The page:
Rushdi Siddiqui

rushdi photo

Islamic Finance; Overreaction of the West?

Although perceived well, Islamic Finance has also received much resistance in the Western world. Rushdi Siddiqui, one of the world’s most recognized experts in the field of Islamic Finance, highlights the reason for its boom, but also explain how misunderstanding, fear and ignorance has created a non-tolerance, while Shariah banking, simultaneously, is slowly taking over the conventional banking.

To the Western world, Islamic finance is like how Winston Churchill has once described Russia; a riddle wrapped in a mystery inside an enigma. Today, to many countries outside of the Muslim world, Islamic finance is both mysterious and frightening, and has become the 21st century’s feared bogeyman in certain quarters.
Reaction to its fast expansion and adaptation in countries where conventional finance dominates, has produced endless deconstructive debate, including accusations that it is a ‘slippery slope’ for loss of women’s rights to the replacement of the constitution in parts of the developed world to the clash of civilizations and, to conspiracy theorists, it offers a platform for catering to fundamentalist agendas in the Muslim world.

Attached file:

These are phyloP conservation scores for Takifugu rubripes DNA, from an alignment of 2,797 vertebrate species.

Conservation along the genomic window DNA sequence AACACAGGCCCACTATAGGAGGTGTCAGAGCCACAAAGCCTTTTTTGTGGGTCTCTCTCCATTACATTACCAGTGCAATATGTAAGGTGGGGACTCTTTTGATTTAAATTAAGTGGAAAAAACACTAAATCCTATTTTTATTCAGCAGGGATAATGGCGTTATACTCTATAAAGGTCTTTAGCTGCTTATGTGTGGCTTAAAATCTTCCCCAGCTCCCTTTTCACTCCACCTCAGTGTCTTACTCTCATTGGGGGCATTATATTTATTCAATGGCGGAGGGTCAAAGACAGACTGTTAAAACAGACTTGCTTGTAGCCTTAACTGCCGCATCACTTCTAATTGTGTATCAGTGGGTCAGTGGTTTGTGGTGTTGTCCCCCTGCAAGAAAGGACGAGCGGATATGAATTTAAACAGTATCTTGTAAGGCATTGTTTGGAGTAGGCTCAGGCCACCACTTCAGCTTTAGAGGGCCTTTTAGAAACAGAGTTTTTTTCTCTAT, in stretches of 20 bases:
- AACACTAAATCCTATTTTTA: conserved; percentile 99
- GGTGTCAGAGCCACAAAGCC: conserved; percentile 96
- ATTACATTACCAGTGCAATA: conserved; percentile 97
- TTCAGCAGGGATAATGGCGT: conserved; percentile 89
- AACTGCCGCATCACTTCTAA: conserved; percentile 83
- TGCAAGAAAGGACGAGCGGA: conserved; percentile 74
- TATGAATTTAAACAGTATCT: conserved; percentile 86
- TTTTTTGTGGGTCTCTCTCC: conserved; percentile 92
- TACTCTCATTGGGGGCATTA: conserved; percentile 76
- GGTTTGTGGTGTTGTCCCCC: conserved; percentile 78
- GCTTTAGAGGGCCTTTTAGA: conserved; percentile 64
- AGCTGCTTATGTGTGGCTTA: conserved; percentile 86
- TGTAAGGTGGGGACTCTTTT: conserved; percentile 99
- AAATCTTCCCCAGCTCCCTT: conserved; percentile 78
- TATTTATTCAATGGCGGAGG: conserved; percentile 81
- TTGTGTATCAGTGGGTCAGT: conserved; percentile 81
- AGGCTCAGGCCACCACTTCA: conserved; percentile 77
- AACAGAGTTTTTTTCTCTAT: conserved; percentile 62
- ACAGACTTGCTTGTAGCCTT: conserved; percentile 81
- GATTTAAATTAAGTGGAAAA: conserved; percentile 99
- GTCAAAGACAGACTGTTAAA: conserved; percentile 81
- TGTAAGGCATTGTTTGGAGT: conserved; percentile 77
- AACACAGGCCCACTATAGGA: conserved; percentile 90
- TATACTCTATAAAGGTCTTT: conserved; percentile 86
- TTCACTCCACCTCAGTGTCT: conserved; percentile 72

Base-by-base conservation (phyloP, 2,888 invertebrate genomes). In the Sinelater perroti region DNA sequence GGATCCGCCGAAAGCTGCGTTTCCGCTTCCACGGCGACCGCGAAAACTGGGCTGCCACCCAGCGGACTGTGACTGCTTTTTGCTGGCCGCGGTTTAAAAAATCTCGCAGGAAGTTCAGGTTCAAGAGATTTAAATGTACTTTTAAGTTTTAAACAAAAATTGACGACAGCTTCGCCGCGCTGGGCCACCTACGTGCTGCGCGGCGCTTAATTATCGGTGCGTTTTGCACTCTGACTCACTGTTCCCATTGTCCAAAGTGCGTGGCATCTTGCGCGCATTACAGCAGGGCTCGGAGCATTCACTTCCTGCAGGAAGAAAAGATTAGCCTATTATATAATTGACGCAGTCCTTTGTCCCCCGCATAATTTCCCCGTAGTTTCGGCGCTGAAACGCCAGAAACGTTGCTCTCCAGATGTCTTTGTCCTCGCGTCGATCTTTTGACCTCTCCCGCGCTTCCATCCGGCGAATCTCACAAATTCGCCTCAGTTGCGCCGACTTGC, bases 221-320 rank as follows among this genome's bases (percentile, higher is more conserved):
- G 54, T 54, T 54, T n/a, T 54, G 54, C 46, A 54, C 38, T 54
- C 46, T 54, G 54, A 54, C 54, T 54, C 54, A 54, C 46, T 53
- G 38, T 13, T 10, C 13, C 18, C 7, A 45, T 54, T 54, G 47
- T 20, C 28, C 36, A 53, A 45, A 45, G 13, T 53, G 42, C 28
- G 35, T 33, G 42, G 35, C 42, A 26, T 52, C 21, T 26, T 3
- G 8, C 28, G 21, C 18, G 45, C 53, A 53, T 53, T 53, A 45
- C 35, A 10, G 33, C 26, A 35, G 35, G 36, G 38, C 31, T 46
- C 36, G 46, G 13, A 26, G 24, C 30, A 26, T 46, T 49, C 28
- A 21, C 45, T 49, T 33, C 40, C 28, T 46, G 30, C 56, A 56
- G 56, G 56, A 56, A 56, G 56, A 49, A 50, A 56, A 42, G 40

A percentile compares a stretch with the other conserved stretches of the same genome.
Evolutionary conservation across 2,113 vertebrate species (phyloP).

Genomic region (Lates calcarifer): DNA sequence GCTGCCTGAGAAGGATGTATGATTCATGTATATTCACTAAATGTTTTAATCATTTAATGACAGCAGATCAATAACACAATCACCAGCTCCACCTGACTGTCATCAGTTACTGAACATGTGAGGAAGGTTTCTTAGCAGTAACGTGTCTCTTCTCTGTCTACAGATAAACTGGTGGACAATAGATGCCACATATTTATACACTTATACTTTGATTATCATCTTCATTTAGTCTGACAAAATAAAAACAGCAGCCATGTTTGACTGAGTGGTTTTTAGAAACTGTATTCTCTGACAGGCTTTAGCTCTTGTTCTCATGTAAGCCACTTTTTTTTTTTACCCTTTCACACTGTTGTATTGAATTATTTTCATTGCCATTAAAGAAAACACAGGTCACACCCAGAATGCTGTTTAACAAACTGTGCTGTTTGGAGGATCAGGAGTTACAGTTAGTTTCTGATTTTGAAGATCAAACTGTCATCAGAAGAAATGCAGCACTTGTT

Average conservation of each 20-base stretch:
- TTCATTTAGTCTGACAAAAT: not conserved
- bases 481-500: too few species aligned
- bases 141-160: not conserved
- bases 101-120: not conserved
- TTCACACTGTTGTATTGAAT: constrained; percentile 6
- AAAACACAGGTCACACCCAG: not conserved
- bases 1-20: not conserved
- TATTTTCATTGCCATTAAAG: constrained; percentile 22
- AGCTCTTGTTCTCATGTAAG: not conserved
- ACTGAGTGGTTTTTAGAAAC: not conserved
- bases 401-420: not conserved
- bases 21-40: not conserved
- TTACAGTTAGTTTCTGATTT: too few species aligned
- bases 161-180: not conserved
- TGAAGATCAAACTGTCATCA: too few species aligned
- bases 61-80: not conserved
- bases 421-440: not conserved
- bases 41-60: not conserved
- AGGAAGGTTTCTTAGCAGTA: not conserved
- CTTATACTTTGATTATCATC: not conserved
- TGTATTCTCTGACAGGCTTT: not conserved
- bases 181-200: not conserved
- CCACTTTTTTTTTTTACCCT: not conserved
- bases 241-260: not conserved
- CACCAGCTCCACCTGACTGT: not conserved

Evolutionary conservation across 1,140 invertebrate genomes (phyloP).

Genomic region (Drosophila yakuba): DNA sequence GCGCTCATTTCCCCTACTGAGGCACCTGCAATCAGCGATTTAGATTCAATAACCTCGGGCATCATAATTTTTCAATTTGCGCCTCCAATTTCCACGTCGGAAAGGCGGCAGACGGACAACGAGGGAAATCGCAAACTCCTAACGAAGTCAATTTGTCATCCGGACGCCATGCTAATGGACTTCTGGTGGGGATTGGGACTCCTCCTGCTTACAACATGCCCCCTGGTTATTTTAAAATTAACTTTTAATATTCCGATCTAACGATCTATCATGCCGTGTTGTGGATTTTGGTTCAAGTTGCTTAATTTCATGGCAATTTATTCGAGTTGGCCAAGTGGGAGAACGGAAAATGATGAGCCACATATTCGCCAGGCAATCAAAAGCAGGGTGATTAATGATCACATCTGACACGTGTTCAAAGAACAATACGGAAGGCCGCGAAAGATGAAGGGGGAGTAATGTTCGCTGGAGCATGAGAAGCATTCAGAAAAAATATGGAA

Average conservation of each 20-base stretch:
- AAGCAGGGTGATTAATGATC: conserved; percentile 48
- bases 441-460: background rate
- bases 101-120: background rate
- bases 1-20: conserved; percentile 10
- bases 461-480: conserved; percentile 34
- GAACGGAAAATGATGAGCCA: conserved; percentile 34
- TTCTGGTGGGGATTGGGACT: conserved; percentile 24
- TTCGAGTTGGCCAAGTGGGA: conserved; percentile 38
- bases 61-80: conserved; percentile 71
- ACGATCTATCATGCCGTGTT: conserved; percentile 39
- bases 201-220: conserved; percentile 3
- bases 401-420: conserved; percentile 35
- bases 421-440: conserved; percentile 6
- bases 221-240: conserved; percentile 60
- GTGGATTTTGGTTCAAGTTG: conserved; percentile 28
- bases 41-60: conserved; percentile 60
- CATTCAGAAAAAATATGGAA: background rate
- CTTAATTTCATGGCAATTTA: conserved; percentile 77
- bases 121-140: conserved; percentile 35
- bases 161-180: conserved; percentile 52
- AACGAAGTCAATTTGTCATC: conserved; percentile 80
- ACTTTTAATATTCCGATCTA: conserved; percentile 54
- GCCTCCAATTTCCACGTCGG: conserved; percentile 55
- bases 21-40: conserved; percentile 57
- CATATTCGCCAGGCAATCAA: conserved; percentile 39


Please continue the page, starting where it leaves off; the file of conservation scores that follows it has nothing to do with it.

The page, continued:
Can it be that, as a commentator Annie Rice once said, “we're frightened of what makes us different” is the somewhat psychological explanation to this phenomenon?
Rushdi Siddiqui joins the BOLD 2011 platform to tackle this question, and to further explore other possibilities that might generate this misunderstanding of Islamic finance in the western world. Furthermore, Rushdi will not talk about screening, structuring, or scholars, but put issues in perspective by using real world examples that may open the minds of the anti-Shariah movement and tone down the rhetoric of the Islamic finance cheerleading movement.

Rushdi Siddiqui came across Islamic finance by accident more than a dozen years ago; from a marketing officer of the Dubai headquarted commercial bank (Mashreqbank) based in NY, to a business development officer at a wall street based investment bank to global director of Islamic Index group at an index provider (Dow Jones indexes), and, finally, to Global Head of Islamic finance & OIC Countries at Thomson Reuters. He has traveled to more than 30 countries and has observed the state of Islamic finance to varying degrees. Rushdi has received more than a dozen awards, including American Muslim Achievement Award (US), Most Outstanding Person for Contribution to Islamic Finance (Malaysia), Contribution to development of Islamic Finance & Banking in Sri Lanka, and others, presents at conferences globally, has been published globally, and writes fortnightly article in GCC and Asia on Islamic finance, and, most proud, about thinking and doing outside the traditional boundaries.